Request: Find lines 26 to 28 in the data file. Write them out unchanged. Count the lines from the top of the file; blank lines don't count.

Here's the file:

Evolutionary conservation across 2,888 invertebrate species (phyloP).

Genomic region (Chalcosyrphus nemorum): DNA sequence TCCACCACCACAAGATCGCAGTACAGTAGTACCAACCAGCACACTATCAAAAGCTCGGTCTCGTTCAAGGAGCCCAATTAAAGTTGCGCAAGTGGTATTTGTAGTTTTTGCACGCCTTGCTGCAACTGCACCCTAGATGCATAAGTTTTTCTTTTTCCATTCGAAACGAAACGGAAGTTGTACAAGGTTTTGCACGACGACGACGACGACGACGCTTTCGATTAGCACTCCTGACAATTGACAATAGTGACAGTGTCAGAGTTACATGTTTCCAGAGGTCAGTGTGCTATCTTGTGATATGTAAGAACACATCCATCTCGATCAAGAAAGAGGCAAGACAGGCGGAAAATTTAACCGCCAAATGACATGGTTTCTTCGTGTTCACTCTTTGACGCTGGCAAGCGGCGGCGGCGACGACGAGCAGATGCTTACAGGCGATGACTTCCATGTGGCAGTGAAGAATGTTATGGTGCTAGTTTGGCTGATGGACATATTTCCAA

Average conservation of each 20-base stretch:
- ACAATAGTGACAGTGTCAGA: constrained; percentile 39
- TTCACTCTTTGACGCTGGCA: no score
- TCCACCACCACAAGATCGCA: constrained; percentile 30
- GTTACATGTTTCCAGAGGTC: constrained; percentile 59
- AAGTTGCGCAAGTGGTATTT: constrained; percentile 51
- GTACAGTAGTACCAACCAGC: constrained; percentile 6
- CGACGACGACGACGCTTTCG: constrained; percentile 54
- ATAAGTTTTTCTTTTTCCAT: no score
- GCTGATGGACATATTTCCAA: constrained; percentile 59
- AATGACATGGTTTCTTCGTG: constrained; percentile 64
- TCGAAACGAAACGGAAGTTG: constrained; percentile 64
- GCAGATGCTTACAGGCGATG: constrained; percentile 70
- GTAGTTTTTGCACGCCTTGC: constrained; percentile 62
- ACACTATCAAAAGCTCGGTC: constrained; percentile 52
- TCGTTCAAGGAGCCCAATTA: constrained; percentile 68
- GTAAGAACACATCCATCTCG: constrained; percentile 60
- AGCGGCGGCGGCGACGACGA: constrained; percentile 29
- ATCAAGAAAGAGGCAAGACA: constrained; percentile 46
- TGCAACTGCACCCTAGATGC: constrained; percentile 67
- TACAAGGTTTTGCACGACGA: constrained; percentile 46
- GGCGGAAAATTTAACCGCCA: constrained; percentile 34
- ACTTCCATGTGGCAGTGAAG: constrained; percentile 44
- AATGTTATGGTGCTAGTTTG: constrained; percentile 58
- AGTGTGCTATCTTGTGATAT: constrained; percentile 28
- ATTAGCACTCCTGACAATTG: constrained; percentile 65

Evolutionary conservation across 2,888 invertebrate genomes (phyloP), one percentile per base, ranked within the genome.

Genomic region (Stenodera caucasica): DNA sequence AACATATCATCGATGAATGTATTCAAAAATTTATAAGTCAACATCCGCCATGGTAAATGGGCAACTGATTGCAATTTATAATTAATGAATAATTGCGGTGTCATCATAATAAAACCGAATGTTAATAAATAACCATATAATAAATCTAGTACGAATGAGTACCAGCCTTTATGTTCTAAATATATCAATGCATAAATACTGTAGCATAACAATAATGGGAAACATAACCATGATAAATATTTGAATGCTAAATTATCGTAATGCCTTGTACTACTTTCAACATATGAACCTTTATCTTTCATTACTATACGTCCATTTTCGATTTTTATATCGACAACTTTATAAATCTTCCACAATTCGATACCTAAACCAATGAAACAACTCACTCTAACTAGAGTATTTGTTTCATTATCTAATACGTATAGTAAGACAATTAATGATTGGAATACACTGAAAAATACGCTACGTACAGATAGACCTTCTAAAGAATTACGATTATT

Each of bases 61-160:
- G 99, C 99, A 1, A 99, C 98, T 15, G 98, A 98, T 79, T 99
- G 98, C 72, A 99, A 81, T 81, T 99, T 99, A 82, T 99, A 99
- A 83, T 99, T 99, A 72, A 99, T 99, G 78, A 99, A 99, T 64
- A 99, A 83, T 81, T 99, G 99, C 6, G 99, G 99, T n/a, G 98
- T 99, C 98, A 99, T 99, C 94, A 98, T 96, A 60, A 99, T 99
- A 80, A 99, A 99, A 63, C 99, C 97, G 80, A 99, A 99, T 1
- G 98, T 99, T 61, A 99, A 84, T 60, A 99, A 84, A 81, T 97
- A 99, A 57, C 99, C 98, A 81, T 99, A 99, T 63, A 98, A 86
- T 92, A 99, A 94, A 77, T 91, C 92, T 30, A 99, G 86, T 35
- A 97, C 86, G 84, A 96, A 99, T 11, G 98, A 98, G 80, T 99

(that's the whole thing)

- AATGTTATGGTGCTAGTTTG: constrained; percentile 58
- AGTGTGCTATCTTGTGATAT: constrained; percentile 28
- ATTAGCACTCCTGACAATTG: constrained; percentile 65